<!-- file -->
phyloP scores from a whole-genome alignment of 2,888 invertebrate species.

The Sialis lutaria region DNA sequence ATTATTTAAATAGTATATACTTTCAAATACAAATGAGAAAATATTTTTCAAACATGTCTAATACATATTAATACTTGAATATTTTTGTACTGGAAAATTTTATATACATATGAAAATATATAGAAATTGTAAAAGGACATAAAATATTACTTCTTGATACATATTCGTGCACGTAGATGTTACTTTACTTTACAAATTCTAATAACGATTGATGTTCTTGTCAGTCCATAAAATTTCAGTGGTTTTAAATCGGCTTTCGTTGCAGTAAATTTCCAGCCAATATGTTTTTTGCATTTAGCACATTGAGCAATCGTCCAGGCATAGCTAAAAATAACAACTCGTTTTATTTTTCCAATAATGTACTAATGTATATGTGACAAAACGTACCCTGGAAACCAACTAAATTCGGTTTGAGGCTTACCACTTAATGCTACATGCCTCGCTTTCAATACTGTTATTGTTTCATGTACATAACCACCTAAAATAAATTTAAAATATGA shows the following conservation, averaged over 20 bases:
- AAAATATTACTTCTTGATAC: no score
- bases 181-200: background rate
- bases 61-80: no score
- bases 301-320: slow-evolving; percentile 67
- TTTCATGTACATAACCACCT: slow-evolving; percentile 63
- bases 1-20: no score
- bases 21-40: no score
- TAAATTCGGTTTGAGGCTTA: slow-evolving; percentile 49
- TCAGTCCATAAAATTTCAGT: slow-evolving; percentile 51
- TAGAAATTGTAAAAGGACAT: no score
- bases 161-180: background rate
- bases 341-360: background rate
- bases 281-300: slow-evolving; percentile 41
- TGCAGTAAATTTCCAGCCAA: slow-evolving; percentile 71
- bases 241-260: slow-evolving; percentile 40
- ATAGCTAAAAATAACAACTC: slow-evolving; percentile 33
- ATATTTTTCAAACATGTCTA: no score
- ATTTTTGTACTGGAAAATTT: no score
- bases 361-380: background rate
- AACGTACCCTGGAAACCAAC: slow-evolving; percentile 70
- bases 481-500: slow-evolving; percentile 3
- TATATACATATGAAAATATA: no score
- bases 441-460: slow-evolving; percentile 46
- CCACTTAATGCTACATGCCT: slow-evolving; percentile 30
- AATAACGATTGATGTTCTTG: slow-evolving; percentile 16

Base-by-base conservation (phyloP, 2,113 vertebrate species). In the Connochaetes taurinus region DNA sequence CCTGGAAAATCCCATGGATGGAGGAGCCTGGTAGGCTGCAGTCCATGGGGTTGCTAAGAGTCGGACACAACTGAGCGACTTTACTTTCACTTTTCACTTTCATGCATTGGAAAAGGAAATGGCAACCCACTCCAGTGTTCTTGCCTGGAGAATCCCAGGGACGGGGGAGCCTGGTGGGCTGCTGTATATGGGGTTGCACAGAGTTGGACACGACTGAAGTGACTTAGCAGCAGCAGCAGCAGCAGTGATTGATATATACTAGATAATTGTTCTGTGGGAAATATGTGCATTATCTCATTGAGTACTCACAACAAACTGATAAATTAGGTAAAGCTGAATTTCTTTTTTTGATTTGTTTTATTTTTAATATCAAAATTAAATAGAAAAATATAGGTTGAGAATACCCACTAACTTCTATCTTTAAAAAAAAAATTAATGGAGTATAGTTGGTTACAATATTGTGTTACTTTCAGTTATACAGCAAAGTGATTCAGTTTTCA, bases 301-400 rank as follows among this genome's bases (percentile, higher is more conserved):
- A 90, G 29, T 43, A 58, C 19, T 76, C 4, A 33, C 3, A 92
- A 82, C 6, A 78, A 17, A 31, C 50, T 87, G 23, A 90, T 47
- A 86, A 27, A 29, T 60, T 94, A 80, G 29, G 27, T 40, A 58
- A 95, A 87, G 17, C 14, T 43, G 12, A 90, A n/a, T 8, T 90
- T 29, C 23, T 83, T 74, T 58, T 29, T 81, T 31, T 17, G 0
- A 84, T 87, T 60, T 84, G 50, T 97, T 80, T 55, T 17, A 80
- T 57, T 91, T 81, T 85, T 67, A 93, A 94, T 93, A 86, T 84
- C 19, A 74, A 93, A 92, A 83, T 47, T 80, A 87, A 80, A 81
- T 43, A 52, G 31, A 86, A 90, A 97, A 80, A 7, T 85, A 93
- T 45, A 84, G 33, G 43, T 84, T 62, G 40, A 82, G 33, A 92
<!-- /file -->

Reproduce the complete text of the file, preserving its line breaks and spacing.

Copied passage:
phyloP scores from a whole-genome alignment of 2,888 invertebrate species.

The Sialis lutaria region DNA sequence ATTATTTAAATAGTATATACTTTCAAATACAAATGAGAAAATATTTTTCAAACATGTCTAATACATATTAATACTTGAATATTTTTGTACTGGAAAATTTTATATACATATGAAAATATATAGAAATTGTAAAAGGACATAAAATATTACTTCTTGATACATATTCGTGCACGTAGATGTTACTTTACTTTACAAATTCTAATAACGATTGATGTTCTTGTCAGTCCATAAAATTTCAGTGGTTTTAAATCGGCTTTCGTTGCAGTAAATTTCCAGCCAATATGTTTTTTGCATTTAGCACATTGAGCAATCGTCCAGGCATAGCTAAAAATAACAACTCGTTTTATTTTTCCAATAATGTACTAATGTATATGTGACAAAACGTACCCTGGAAACCAACTAAATTCGGTTTGAGGCTTACCACTTAATGCTACATGCCTCGCTTTCAATACTGTTATTGTTTCATGTACATAACCACCTAAAATAAATTTAAAATATGA shows the following conservation, averaged over 20 bases:
- AAAATATTACTTCTTGATAC: no score
- bases 181-200: background rate
- bases 61-80: no score
- bases 301-320: slow-evolving; percentile 67
- TTTCATGTACATAACCACCT: slow-evolving; percentile 63
- bases 1-20: no score
- bases 21-40: no score
- TAAATTCGGTTTGAGGCTTA: slow-evolving; percentile 49
- TCAGTCCATAAAATTTCAGT: slow-evolving; percentile 51
- TAGAAATTGTAAAAGGACAT: no score
- bases 161-180: background rate
- bases 341-360: background rate
- bases 281-300: slow-evolving; percentile 41
- TGCAGTAAATTTCCAGCCAA: slow-evolving; percentile 71
- bases 241-260: slow-evolving; percentile 40
- ATAGCTAAAAATAACAACTC: slow-evolving; percentile 33
- ATATTTTTCAAACATGTCTA: no score
- ATTTTTGTACTGGAAAATTT: no score
- bases 361-380: background rate
- AACGTACCCTGGAAACCAAC: slow-evolving; percentile 70
- bases 481-500: slow-evolving; percentile 3
- TATATACATATGAAAATATA: no score
- bases 441-460: slow-evolving; percentile 46
- CCACTTAATGCTACATGCCT: slow-evolving; percentile 30
- AATAACGATTGATGTTCTTG: slow-evolving; percentile 16

Base-by-base conservation (phyloP, 2,113 vertebrate species). In the Connochaetes taurinus region DNA sequence CCTGGAAAATCCCATGGATGGAGGAGCCTGGTAGGCTGCAGTCCATGGGGTTGCTAAGAGTCGGACACAACTGAGCGACTTTACTTTCACTTTTCACTTTCATGCATTGGAAAAGGAAATGGCAACCCACTCCAGTGTTCTTGCCTGGAGAATCCCAGGGACGGGGGAGCCTGGTGGGCTGCTGTATATGGGGTTGCACAGAGTTGGACACGACTGAAGTGACTTAGCAGCAGCAGCAGCAGCAGTGATTGATATATACTAGATAATTGTTCTGTGGGAAATATGTGCATTATCTCATTGAGTACTCACAACAAACTGATAAATTAGGTAAAGCTGAATTTCTTTTTTTGATTTGTTTTATTTTTAATATCAAAATTAAATAGAAAAATATAGGTTGAGAATACCCACTAACTTCTATCTTTAAAAAAAAAATTAATGGAGTATAGTTGGTTACAATATTGTGTTACTTTCAGTTATACAGCAAAGTGATTCAGTTTTCA, bases 301-400 rank as follows among this genome's bases (percentile, higher is more conserved):
- A 90, G 29, T 43, A 58, C 19, T 76, C 4, A 33, C 3, A 92
- A 82, C 6, A 78, A 17, A 31, C 50, T 87, G 23, A 90, T 47
- A 86, A 27, A 29, T 60, T 94, A 80, G 29, G 27, T 40, A 58
- A 95, A 87, G 17, C 14, T 43, G 12, A 90, A n/a, T 8, T 90
- T 29, C 23, T 83, T 74, T 58, T 29, T 81, T 31, T 17, G 0
- A 84, T 87, T 60, T 84, G 50, T 97, T 80, T 55, T 17, A 80
- T 57, T 91, T 81, T 85, T 67, A 93, A 94, T 93, A 86, T 84
- C 19, A 74, A 93, A 92, A 83, T 47, T 80, A 87, A 80, A 81
- T 43, A 52, G 31, A 86, A 90, A 97, A 80, A 7, T 85, A 93
- T 45, A 84, G 33, G 43, T 84, T 62, G 40, A 82, G 33, A 92